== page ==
SUSAN RICHARDS, INVISIBLE WOMAN & POWERHOUSE THING
You can’t just do *half* of the Fantastic Four…well, I mean, if you’re Toy Biz, I guess you can. In fact, you can do it way more times than you ever fairly should be able to. Just constantly stringing people along forever…Sorry, I was having flashbacks. Look, we’re not talking about Toy Biz here, we’re talking about Diamond Select. And they would never leave us high and dry like that, with an incomplete team, just two members shy of completion…apart from that one time that they did exactly that with their Aliens line…look, this isn’t about Aliens, it’s about the Fantastic Four, and finishing up that line-up, which we’re totally doing right here, right now, with no further distractions!
THE FIGURES THEMSELVES
Susan Richards and Powerhouse Thing were released in Series 8 of the main Marvel Minimates line, and then again at Target in 2005 and 2006. Standard Sue was the heavy packed version, with a full Invisible Woman swapping in for her in the variant set.
SUSAN RICHARDS/INVISIBLE WOMAN
Sue made her Minimates debut in style. While her brother Johnny was stuck being flamed on all the time, she gets to be regular most of the time. Lucky her. Like her assortment-mates, Sue is built on the standard C3-style ‘mate body, peg hole on the head and all, so she’s 2 1/4 inches tall and has 14 points of articulation. She uses the same glove pieces as Reed, as well as a new hair piece, clearly based on a ’60s Sue ‘do. It’s a rather basic piece, but it gets the job done, and thanks to the peg it stays in place better than Reed’s. I’m still iffy on the bulked up glove pieces, and exactly what their purpose is, but I’ll try to move on. In terms of paint, the standard version fairs a bit better than Reed, thanks to having consistent coloring for the all of the costume details, as well as getting some actual torso detailing. The variant is molded in all clear plastic, keeping the detail lines, and going for a slightly translucent blue for the black sections of the costume. It’s a cool look, and you can easily mix and match the two for a powering up effect. Both versions are packed with a shield piece, similar to Captain America’s. And, thanks to those bulked up gloves, the shield has to sit over her elbow joint, which is a bit annoying.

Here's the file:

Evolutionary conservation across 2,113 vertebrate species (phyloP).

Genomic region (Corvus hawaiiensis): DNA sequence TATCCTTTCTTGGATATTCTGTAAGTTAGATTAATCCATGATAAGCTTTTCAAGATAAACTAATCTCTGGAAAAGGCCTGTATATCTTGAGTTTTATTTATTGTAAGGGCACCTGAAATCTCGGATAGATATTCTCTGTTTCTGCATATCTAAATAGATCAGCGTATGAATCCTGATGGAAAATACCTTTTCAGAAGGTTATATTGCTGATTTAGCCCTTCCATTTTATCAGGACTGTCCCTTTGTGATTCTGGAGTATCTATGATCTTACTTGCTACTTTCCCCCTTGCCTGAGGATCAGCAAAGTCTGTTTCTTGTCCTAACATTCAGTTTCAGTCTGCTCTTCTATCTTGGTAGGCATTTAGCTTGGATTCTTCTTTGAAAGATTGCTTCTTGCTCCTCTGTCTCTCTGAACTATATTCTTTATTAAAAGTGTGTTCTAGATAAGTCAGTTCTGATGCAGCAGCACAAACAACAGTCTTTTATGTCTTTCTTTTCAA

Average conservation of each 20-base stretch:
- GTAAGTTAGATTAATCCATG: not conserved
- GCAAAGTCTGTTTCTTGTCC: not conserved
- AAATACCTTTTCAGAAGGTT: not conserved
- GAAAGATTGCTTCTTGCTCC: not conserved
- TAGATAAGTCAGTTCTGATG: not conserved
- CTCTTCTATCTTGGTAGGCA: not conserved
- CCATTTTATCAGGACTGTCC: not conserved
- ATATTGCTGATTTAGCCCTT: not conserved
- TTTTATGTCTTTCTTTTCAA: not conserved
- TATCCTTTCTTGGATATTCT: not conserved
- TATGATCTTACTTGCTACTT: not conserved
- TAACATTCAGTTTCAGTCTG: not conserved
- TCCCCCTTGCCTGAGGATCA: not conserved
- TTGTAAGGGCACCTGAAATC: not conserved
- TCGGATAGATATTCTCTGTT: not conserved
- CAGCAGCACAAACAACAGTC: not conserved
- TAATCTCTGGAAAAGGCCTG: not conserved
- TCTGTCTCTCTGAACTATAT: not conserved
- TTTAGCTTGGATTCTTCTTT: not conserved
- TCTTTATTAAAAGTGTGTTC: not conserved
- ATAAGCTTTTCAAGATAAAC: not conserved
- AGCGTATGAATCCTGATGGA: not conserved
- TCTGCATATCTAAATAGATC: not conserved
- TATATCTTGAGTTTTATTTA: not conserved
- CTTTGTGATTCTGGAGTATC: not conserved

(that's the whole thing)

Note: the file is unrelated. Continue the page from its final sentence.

Thing gets his third go at a Minimate here, thanks to being the only team member available for a while, and yet still kind of needing to be included in the assortment proper. So, here he is. 2005 marked a notable change-up for the line’s construction, adding in a few more bulked up parts for slightly larger characters, hence the “powerhouse” title for this version of Thing. He uses the same bulked up hands as before, as well as making the first use of the original powerhouse chest piece, and an all-new head piece. The powerhouse piece is pretty basic, and not nearly as involved as later bulk up parts. This kind of helps to keep him more on the basic side, in keeping with the rest of the assortment. The only part I don’t really care for his the head piece. It’s really just different from the prior piece for the sake of being different, and that’s not really a good reason to change it. It’s just not as good as the older piece, and even DST knew it, since this piece didn’t get used beyond this series. In terms of paint, he’s not terribly far removed from the Series 5 version. He’s got the proper team shorts this time, which is good, but I don’t like the the new face. It just doesn’t match that classic Thing feel. Fortunately, the oranges match, so a re-work is possible.
THE ME HALF OF THE EQUATION
As I noted in the last set of these I looked at, despite being very excited for this set of ‘mates, I didn’t buy them new, and I didn’t really jump too quickly into tracking them down after the fact either. I blame the Thing; he’s just so ugly. I snagged these guys at the same time as Reed and Johnny, just to round out the team. They’re not bad, but they’re definitely dated, and kind of from a weird middle spot for the line.